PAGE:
Thus, a brand was born that helped women to celebrate all that they are, using the very words they use to define who they are. I never sold a product to one person. I never had a sales pitch. I just said, "I'm tired of not being heard. I'm tired of being a stigma. I'm tired of not being taken seriously. I'm tired of not honoring myself." And you know what? I think a whole lotta bad ass women felt the same.
I UNAPOLOGETICALLY OWN MY BOLD BROAD BADASSERY BECAUSE...
I am not afraid to be who I am.
Before I sound too overly confident, let me give you a quick background story. For the first 34 years of my life, I taught myself how to be silent and not exist. I grew weary of my own voice and fire within. So much so, that I began to ignore the woman I was to please others. To be agreeable, rather than disagreeable and to be seen as nice and pleasant.
In 2016, I was diagnosed with a rare skin tissue cancer known as DermatoFibroSarcoma Protuberans. A tumor had grown from the left side of my neck, interrupting my life. Coincidentally, the most amazing and influential person of my life, my Aunt Maria, was losing her battle with cancer. As I watched my aunt slowly fade away, I believe I had gotten a glimpse of what a possible future could look like for me, and that shook me to my core.
I recall a long and restless night that I woke my husband in complete fear. I remember trying to hold back the tears, as my throat was becoming so tight, because I didn't want to wail. I said to him, "I'm not afraid of death. I'm not. I'm afraid that I will die without ever being heard. I'm afraid that my friends and family will never know how fierce of a woman I truly am."
After two scary surgeries and the death of my aunt, from that moment on, a fire was lit under my ass. A reckoning that I was not meant to hide nor to be silenced.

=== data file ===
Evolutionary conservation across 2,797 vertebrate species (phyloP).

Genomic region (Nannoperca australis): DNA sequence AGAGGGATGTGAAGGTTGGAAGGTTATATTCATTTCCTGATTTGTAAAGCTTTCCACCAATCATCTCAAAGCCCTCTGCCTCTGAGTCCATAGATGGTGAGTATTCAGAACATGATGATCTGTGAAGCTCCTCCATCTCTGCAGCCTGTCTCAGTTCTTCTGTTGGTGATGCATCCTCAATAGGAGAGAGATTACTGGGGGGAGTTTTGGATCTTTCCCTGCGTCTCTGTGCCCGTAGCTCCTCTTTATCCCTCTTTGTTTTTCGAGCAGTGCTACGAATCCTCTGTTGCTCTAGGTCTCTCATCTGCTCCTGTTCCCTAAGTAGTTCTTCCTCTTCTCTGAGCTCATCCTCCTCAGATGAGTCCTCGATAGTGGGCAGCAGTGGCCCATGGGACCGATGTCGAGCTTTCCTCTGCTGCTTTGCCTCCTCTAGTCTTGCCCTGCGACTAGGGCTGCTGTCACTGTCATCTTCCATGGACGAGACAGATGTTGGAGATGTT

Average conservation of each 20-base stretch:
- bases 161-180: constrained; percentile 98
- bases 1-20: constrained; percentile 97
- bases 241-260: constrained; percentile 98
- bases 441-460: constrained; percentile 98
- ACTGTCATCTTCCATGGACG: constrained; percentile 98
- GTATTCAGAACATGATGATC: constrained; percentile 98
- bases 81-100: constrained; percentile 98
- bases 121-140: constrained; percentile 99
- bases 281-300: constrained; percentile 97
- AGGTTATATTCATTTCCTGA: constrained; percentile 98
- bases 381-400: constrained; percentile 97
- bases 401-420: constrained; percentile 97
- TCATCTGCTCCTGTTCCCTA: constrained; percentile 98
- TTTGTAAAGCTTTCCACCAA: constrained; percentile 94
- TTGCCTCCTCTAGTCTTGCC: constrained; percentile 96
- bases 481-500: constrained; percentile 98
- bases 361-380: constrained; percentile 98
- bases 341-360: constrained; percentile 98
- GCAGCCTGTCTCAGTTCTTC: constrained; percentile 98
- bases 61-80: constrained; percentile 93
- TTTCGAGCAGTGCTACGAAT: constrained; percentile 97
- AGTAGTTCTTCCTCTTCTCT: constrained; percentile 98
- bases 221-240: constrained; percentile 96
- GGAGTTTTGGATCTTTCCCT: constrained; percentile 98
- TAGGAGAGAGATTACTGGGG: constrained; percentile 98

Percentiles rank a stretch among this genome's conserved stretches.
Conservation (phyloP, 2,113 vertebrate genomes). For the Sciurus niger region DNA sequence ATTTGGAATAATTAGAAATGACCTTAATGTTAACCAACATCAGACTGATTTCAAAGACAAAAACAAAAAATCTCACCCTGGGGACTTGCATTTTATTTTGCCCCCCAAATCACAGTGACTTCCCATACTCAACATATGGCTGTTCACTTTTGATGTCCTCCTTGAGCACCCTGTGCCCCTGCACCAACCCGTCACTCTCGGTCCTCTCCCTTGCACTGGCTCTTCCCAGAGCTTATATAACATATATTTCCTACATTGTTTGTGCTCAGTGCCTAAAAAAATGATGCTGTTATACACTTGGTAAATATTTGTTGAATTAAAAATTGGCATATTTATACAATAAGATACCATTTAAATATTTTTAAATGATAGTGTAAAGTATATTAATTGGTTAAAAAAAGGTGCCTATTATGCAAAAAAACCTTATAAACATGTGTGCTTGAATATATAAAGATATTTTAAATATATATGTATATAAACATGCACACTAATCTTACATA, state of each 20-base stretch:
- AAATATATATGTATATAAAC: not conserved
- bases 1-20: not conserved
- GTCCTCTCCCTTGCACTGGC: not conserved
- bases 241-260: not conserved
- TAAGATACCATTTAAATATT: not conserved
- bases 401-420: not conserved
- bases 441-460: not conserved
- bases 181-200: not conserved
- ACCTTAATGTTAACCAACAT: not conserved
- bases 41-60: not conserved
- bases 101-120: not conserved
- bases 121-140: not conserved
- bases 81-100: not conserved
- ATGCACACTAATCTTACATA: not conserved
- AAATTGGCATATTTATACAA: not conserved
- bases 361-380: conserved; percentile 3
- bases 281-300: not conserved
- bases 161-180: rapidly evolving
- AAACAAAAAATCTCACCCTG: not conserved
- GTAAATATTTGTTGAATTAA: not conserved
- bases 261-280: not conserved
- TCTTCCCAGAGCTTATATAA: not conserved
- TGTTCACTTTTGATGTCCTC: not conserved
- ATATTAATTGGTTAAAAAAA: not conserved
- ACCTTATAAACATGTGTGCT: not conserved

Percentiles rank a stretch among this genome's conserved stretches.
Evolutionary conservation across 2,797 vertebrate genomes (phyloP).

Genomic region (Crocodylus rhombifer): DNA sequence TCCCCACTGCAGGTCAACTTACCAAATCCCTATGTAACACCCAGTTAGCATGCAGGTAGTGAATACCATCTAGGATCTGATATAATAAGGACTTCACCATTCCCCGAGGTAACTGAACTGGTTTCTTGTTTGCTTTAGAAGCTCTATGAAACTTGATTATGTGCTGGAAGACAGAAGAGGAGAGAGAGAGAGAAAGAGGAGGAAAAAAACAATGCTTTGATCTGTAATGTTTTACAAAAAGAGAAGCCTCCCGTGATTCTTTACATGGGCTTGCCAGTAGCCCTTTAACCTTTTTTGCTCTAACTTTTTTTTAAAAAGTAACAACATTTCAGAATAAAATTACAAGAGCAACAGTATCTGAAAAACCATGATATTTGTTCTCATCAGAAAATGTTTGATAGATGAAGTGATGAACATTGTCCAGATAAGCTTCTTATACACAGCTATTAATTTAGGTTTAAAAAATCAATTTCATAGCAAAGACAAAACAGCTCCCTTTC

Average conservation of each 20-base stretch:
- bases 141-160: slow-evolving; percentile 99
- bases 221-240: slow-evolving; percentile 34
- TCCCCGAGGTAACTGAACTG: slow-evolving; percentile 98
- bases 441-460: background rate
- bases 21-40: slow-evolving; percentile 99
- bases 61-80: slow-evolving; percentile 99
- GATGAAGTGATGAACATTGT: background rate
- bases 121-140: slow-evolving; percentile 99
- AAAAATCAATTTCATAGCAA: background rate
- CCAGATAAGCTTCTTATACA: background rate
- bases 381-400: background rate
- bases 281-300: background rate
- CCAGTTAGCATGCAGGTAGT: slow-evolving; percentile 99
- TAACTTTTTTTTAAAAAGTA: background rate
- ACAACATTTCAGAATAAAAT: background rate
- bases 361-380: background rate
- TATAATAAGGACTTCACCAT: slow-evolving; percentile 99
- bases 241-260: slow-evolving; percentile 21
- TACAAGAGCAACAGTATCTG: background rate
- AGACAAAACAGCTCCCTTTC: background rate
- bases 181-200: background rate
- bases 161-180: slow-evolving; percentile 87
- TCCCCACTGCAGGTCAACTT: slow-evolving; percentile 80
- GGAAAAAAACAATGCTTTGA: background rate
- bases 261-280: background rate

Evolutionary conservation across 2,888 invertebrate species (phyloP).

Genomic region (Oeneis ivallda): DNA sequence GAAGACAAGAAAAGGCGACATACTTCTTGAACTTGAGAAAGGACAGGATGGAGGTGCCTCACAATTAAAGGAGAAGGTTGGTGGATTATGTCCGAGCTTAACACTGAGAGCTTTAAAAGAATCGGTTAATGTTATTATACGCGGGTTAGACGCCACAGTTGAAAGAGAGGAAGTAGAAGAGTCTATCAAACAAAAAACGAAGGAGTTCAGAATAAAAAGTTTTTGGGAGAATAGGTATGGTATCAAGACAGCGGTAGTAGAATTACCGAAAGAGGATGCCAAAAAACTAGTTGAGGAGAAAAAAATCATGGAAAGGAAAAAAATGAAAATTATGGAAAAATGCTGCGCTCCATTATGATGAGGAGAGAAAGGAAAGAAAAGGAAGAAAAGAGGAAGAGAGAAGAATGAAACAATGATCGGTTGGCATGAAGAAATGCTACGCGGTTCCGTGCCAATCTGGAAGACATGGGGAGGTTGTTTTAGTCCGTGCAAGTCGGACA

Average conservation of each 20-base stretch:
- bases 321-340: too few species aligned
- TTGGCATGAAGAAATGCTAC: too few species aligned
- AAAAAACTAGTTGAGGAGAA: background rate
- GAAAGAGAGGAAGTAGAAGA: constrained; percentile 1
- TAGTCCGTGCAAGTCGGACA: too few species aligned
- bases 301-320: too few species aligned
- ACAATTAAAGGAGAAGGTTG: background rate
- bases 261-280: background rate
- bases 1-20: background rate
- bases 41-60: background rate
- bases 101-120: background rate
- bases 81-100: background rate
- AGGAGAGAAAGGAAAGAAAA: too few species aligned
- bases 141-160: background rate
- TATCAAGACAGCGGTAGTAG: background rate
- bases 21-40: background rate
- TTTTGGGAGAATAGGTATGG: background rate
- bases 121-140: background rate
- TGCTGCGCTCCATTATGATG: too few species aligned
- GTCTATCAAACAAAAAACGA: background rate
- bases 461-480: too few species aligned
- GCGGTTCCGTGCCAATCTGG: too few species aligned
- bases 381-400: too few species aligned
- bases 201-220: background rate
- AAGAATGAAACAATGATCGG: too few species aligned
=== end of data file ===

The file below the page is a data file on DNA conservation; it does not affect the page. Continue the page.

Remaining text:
I believe we are all given the tools we need, it's just a matter of learning how to use them. I hope I am an example of what it looks like to honor that fierce and passion from within. If you don't know how to use those tools just yet, then join my community. Being fierce doesn't mean being angry or rude. It means knowing who you are, owning that shit, and celebrating it. After all, Life's a party. Don't be late.
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ABOUT THE AUTHOR
Nic Roc is the founder and designer of The Roc Shop, a cheeky and irreverent partyware brand the empowers women to own their voice and celebrate their fierce. After seven years of working as an entrepreneur in graphic design within the wedding industry, Nic decided she needed a more fun and creative outlet, which opened the doors to the creation of laser cut partyware. After having faced a battle with a rare skin tissue cancer, Nic found that The Roc Shop would become her platform to empower women, discuss women's rights issues, and most importantly find her people. Nic hopes to one day grow the Roc Shop into a non-profit focusing on education for young women in business.
Nic lives in San Diego with her Irish hubby and her Chiweenie Missy. She likes the finer things in life, such as scotch and dirty martinis. She is a lover of travel, gardening, hosting parties and gatherings, and enjoys listening to jazz and soul music. Nina Simone is her spirity animal. Ben & Jerrys' Phish Food is the fastest way to her heart.